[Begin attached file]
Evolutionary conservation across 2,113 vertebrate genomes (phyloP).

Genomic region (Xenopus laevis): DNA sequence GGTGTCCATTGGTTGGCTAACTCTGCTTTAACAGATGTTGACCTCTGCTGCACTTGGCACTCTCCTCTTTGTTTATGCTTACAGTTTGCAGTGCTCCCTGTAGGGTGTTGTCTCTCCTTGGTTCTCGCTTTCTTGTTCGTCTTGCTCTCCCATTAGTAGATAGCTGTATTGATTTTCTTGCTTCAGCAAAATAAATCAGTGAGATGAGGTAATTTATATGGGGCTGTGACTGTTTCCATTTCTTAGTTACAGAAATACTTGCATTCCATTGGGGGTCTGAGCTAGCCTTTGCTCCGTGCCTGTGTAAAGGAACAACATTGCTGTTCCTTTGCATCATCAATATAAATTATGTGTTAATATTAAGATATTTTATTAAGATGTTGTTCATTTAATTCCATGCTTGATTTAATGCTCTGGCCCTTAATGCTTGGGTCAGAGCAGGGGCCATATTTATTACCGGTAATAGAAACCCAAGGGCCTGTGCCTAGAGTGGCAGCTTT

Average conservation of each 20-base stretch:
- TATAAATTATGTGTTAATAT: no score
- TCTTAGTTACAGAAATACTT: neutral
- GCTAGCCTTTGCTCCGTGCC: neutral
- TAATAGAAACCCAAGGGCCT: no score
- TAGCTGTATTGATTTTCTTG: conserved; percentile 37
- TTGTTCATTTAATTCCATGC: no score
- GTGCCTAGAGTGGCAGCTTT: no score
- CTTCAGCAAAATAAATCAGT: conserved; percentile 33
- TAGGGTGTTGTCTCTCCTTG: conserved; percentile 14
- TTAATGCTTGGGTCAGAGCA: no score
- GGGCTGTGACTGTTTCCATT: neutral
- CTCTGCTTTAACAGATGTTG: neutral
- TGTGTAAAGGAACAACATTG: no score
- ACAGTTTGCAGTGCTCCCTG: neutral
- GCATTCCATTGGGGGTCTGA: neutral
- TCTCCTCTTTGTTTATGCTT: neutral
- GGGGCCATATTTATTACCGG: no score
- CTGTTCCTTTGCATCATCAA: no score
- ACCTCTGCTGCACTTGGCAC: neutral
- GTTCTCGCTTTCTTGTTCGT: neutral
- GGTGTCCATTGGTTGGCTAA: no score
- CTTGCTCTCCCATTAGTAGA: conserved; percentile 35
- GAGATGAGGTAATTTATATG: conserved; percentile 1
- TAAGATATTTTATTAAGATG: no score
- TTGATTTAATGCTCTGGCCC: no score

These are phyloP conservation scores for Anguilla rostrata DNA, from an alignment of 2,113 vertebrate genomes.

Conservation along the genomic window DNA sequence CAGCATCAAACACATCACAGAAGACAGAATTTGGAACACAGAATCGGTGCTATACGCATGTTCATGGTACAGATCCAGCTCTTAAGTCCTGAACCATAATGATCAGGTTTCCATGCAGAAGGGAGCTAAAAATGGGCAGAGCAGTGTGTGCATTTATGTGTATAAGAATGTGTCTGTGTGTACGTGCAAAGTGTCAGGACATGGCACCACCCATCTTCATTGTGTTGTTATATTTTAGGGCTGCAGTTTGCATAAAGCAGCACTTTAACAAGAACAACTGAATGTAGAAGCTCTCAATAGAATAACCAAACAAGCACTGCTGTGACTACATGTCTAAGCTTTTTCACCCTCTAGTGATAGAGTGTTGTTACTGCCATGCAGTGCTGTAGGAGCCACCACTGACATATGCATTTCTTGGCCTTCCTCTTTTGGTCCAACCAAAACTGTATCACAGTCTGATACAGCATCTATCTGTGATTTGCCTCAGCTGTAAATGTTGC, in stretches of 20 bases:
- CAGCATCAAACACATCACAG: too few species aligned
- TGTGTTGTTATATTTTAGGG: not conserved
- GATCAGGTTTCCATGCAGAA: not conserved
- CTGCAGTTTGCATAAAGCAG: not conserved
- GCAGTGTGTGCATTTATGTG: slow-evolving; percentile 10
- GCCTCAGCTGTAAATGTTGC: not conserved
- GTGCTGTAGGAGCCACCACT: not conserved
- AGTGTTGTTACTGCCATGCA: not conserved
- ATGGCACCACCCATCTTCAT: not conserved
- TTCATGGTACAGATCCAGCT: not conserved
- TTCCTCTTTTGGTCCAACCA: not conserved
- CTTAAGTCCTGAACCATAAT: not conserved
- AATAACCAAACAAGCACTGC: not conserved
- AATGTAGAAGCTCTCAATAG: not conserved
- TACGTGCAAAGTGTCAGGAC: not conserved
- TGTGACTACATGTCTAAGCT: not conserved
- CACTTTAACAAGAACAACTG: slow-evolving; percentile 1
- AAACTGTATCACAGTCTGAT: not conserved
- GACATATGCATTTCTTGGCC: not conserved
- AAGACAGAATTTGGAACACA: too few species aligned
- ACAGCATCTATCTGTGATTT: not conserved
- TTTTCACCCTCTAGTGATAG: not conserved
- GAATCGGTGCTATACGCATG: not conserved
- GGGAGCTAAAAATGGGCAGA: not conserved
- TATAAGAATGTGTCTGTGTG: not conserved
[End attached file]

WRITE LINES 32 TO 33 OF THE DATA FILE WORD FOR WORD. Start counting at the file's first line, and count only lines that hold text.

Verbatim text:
- TGTGTTGTTATATTTTAGGG: not conserved
- GATCAGGTTTCCATGCAGAA: not conserved